Yieldbot Hands Publishers A New Way to Leverage Their First-Party Data

Scott Portugal Yieldbot

Yieldbot, whose technology looks at a user’s clickstream and search data in order to determine likeliness to buy, is extending its business to give publishers a new way to monetize their first-party data.

To help with this push, it hired Scott Portugal as GM of publisher platforms to assist publishers as they add Yieldbot to their direct sales offerings.

“We are seeing strong interest from top-tier publishers that want to use it themselves,” instead of having Yieldbot bring in brands for them. “Advertisers should be able to buy performance elements of the campaign to complement their first-party sales,” Portugal said.

Yieldbot’s existing business works with a slice of publisher’s inventory that would probably end up on the open exchange and sells it at a better rate. In late September, Portugal will oversee the launch of a platform called ads.ai, a self-serve product that enables a publisher’s ad ops team to manage this process themselves. Ads.ai is designed for publishers that want to sell inventory directly and has two beta clients.

Portugal, who’s worked at IAC, AOL, Tacoda and Traffiq, has seen publishers facing down the same problems: “dealing with ad tags, flat CPMs and systems built for workflow, monetization or analytics, but not all three. A lot of the efficiencies in performance, yield and scale are in the platform, whether it’s the ad exchange, ad network or DSP, but they haven’t made it all the way to the publisher,” Portugal said.

Yieldbot had always planned to give publishers direct control of its technology. When Yieldbot launched as an analytics platform for publishers in 2010, however, publishers weren’t ready to oversee their first-party data themselves.

“Publishers didn’t have the teams that would be able to sell a new and different technology offering, and to sell to people that they’ve never sold to before:” search engine marketers (SEMs), said CEO Jonathan Mendez. “We decided that we will create our own sales force, show them it can be successful.”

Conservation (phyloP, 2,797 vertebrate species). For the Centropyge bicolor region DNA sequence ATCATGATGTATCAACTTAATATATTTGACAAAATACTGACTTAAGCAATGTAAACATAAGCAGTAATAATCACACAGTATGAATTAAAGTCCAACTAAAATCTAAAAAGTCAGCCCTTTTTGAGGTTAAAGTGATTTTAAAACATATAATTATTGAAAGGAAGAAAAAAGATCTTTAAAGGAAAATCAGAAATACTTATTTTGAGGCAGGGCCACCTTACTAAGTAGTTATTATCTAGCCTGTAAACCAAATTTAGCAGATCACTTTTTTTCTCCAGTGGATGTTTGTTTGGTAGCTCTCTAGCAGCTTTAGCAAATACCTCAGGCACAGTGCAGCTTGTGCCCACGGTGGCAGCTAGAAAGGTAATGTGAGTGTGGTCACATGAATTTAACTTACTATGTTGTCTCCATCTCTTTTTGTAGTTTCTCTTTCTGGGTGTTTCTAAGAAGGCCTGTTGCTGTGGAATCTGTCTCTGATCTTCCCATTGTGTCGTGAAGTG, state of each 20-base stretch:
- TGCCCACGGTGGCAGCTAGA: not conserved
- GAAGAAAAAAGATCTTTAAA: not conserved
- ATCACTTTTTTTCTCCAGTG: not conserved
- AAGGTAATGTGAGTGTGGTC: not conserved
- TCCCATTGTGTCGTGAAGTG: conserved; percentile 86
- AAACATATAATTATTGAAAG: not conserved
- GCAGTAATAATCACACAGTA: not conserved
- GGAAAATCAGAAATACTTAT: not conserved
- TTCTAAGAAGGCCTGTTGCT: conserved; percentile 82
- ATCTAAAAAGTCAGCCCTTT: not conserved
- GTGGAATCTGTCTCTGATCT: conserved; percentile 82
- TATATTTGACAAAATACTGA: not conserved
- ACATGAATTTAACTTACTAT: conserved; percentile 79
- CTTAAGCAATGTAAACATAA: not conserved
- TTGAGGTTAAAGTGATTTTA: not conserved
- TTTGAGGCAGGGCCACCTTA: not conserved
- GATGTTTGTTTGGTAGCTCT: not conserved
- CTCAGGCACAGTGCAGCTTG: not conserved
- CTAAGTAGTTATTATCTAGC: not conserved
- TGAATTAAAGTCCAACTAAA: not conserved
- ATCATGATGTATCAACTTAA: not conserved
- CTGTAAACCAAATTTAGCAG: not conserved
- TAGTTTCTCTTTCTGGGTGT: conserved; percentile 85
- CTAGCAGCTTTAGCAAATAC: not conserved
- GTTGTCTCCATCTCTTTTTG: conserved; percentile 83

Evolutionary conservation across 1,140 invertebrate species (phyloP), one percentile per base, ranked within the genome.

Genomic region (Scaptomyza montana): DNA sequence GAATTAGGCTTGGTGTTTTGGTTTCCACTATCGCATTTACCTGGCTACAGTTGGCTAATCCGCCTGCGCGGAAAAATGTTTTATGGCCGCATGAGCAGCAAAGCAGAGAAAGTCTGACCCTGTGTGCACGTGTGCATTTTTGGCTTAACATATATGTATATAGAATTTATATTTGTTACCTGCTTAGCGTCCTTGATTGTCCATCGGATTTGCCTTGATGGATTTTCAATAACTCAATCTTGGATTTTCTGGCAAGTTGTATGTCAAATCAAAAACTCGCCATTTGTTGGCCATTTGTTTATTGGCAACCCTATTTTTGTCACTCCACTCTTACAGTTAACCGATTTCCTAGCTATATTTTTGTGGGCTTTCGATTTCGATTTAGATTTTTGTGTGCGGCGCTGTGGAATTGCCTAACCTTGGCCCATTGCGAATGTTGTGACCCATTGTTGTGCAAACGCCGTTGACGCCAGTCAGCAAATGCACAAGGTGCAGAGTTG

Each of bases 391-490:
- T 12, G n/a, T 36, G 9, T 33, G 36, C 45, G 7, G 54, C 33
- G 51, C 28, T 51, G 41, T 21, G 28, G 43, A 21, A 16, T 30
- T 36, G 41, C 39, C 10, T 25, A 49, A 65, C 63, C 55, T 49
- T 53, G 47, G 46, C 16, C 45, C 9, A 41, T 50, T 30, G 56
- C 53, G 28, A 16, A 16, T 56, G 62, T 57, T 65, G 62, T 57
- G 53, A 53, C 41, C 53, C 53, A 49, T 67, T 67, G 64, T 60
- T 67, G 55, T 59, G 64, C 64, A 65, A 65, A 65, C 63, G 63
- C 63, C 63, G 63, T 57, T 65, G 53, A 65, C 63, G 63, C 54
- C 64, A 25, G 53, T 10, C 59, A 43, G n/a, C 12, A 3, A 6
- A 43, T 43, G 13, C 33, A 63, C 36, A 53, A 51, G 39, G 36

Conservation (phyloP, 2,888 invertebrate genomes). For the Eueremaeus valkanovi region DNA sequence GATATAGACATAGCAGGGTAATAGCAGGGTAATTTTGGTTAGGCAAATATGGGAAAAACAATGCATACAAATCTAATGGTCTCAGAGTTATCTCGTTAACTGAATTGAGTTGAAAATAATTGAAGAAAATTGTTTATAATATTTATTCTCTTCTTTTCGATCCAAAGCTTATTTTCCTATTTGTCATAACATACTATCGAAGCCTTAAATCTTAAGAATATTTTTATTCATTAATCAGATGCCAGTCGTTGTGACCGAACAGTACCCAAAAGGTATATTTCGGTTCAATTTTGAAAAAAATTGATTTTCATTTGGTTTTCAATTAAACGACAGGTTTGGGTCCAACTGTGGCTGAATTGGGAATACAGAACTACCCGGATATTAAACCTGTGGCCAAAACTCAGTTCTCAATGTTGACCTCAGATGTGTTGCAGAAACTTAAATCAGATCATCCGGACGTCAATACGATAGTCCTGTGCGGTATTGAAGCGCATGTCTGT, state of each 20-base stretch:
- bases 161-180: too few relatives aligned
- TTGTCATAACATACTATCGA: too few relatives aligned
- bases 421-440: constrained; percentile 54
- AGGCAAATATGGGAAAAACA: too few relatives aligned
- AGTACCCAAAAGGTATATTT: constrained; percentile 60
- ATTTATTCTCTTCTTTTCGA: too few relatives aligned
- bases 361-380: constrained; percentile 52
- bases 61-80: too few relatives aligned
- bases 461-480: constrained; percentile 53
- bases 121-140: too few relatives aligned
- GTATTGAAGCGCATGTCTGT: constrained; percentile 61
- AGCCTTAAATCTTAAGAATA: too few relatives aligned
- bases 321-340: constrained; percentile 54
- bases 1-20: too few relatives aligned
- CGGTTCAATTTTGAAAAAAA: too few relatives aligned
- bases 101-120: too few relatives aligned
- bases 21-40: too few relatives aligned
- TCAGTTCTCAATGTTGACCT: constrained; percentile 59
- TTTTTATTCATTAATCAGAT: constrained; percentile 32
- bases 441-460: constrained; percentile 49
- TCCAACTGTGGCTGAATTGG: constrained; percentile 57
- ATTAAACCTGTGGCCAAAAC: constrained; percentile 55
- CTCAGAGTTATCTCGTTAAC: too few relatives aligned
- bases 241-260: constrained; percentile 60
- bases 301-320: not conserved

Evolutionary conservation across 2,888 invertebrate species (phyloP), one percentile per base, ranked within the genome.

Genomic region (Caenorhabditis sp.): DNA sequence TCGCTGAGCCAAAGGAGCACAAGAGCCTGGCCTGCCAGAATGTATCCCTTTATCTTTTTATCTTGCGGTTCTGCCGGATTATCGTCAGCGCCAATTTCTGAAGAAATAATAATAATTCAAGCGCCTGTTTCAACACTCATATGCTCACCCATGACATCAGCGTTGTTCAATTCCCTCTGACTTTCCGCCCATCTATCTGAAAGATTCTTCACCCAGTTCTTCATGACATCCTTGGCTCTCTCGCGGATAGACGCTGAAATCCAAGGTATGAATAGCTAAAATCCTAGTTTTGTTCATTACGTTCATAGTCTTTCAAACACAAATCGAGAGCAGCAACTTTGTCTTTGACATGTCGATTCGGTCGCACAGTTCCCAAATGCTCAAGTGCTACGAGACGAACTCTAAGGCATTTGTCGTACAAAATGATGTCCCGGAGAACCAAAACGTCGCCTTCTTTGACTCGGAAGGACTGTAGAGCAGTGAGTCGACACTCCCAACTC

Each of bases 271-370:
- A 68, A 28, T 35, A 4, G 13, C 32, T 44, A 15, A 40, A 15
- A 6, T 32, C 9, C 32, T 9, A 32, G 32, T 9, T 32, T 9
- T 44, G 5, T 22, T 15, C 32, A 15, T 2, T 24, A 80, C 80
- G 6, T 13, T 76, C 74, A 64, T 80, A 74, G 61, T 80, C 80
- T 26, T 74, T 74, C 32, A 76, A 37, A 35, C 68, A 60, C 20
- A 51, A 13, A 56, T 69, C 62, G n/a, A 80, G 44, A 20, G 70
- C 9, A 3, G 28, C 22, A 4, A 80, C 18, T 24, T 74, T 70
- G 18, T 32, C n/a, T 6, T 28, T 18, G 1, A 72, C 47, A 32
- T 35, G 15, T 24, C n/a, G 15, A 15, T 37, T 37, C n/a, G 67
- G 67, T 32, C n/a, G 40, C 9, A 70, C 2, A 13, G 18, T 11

So in 2012, the company got into the media game, helping advertisers and publishers buy media by “connecting to search engine marketers and other performance-based advertisers and their budgets,” Portugal said. Those Yieldbot-selected ad placements have resulted in higher fill rates for publishers and CPMs higher than those on the open exchange, ranging from $1 to north of $6 or $7. The mid-tier CPMs have attracted publishers like Meredith, BlogHer and Rodale.

Now, two years later, publishers seeing the results of the Yieldbot-sold campaigns are ready to take the reins back and sell inventory to advertisers themselves.

But it won’t mean abandoning its current model. The existing managed business is also growing fast. Yieldbot grew 700% in the past year and does CPC campaigns with eight of the top 10 SEMs, Mendez said.

Since Yieldbot has mainly worked with SEMs, publishers selling to display-focused buyers will create little overlap. One change will be applying Yieldbot’s keyword-focused technology to display campaigns.

When working with a SEM, Yieldbot takes their keyword list and does “bottom-up” matching, building a campaign from that list. For display advertisers, it may use  a “top-down” approach, starting out running across all keywords and then narrowing down on those with the best performance.

The optimization is done via machine learning. When publishers run campaigns on ads.ai, they will not need to actively manage the campaign, Mendez said. They will be able to glean insights about what pages and keywords perform best for advertisers and share those results.

Yieldbot charges advertisers on a CPC basis, and pays out publishers on a CPM basis. “We average click-through rates of .3 and 1%. If you look at search CTRs, it’s 1%. Display CTRs are between .08 and .1%, so that’s a 300% improvement,” Portugal said.

With the direct-sold model, Yieldbot will enable selling on a CPM basis, in addition to the CPC campaigns familiar to search advertisers. Publishers will pay a service fee to Yieldbot based on the volume of impressions they serve using the technology.

To fund Yieldbot as it extends its business, the company raised $18 million in Series B funding in June.

Enjoying this content?

Sign up to be an AdExchanger Member today and get unlimited access to articles like this, plus proprietary data and research, conference discounts, on-demand access to event content, and more!

Join Today!